Digging Deeper: Saving and Investing – its Simple but not Easy
We all know we should save money, and we know that we should invest some of what we save, but that doesn’t mean everyone is disciplined enough to “pay themselves first” rather than waiting to see what’s left at the end of the month. Once we do invest, human nature and emotion often work against us in making good investment decisions. For example, if we have an investment that is doing well, our inclination is to stay in it, rather than (more rationally) to sell some of it to lock in the gain. Similarly, when an investment is not looking so good, selling at a loss hurts more. We may sell too quickly, or we may hold on to it longer than we should, hoping it rebounds a bit. When the market dropped during the great recession, some investors hung on until the market bottomed out, then got nervous and ended up selling. To compound the pain, they were too spooked to buy back in until the market already started to rebound. So much for “buy low, sell high.” Holding on would have been a better strategy.
William Bernstein’s “If You Can” offers a straightforward prescription for millennials to get rich slowly…in other words, save enough to retire comfortable. As other financial gurus have noted about investing, Bernstein states his method is simple, but it is far from easy to do.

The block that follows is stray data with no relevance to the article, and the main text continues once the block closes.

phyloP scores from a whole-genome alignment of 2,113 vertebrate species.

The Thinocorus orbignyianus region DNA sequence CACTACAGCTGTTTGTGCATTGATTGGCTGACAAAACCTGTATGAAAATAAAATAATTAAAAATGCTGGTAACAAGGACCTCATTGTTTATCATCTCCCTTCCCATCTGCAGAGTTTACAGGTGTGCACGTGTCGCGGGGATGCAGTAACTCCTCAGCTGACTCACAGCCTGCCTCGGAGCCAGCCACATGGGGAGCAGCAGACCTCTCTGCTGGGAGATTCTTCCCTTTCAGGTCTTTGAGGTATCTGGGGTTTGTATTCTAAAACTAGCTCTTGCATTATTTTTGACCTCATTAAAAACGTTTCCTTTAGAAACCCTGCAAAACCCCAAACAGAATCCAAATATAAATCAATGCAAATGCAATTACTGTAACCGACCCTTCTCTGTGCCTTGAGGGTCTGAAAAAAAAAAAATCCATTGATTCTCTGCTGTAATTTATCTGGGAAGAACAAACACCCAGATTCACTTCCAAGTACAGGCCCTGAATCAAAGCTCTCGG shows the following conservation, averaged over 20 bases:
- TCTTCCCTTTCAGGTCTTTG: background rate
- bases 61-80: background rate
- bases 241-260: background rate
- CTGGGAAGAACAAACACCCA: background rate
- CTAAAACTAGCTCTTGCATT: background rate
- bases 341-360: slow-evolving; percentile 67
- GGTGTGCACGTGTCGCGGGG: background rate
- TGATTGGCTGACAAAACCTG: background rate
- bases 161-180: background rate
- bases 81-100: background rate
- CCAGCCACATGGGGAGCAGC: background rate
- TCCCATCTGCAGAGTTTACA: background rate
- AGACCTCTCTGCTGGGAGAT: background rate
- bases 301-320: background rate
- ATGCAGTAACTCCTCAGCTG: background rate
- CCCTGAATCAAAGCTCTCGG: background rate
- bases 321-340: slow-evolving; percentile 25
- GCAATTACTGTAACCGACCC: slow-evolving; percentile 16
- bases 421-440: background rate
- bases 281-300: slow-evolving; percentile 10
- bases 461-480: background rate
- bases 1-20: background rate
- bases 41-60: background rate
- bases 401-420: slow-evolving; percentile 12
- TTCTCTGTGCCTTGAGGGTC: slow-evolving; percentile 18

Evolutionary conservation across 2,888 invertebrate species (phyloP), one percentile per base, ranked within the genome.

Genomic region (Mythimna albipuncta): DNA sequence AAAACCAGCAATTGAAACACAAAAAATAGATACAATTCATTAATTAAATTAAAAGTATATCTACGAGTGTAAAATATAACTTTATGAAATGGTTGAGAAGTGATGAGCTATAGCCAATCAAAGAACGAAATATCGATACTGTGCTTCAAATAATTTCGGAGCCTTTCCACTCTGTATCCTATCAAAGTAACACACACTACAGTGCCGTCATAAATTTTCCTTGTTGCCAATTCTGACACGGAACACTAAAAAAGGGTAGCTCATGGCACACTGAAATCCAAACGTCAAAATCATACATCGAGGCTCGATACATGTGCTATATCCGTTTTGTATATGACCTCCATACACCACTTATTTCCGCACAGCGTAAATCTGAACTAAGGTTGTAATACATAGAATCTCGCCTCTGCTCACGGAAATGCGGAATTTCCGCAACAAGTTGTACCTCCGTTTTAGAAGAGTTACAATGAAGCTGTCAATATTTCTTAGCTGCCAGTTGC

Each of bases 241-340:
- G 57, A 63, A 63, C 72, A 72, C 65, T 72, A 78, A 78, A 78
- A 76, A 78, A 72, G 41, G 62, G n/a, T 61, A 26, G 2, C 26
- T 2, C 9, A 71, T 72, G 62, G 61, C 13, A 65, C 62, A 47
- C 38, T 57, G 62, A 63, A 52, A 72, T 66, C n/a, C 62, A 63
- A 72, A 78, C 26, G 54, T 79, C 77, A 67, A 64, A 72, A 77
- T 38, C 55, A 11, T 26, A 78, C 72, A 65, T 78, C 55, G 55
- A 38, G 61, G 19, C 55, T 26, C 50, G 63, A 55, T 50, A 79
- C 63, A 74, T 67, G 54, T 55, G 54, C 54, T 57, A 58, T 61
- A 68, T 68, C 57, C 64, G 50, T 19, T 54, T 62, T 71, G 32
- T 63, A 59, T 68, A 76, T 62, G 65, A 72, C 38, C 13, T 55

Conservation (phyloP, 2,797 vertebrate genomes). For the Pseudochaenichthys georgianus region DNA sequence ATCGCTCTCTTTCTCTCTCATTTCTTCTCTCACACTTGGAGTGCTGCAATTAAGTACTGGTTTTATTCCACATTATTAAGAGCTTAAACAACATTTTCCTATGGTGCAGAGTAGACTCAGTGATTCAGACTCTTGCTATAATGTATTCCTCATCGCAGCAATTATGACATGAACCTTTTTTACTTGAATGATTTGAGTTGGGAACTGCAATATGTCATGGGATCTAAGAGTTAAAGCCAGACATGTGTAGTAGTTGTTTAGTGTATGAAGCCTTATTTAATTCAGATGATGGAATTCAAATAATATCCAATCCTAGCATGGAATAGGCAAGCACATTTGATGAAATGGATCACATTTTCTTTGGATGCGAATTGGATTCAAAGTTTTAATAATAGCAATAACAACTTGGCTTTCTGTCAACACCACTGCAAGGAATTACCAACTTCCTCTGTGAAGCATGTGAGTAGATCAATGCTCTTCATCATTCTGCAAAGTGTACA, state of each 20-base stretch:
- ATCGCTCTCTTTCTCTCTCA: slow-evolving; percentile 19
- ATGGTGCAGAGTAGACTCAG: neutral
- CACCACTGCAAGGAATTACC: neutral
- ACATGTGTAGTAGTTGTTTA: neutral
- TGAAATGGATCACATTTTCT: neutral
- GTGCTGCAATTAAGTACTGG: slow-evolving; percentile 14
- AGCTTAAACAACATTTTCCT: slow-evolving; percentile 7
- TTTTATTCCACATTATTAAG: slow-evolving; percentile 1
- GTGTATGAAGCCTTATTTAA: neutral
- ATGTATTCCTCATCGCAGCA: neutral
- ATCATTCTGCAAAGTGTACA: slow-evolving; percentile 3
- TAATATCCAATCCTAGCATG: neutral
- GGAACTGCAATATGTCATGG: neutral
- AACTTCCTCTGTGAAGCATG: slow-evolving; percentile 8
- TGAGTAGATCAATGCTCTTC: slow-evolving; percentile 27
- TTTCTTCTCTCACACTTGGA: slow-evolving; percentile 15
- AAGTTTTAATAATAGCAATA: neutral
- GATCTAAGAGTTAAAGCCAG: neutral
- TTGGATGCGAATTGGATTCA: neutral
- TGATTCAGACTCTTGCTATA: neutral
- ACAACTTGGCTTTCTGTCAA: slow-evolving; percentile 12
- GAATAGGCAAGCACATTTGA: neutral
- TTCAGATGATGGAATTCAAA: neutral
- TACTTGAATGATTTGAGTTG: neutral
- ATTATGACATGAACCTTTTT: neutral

We look to apps to make our lives easier. Developing apps to save and invest is the perfect avenue to get millennials and younger folks engaged. But every time I start to investigate financial apps, I get dizzy. There are so many financial apps out there. Some help you budget, some help you save your money, some help you save money when you buy stuff, and some help you invest. For this article, my search focussed on the apps that take behavioral economics/finance into account in their design. Rather than fighting human nature, which apps help us overcome it and make more effective saving and investing decisions.
Here is a review of a few of the popular apps out there. Qapital and Betterment get the “best use of behavioral economics” award. (Note: I have not personally used any of these apps.)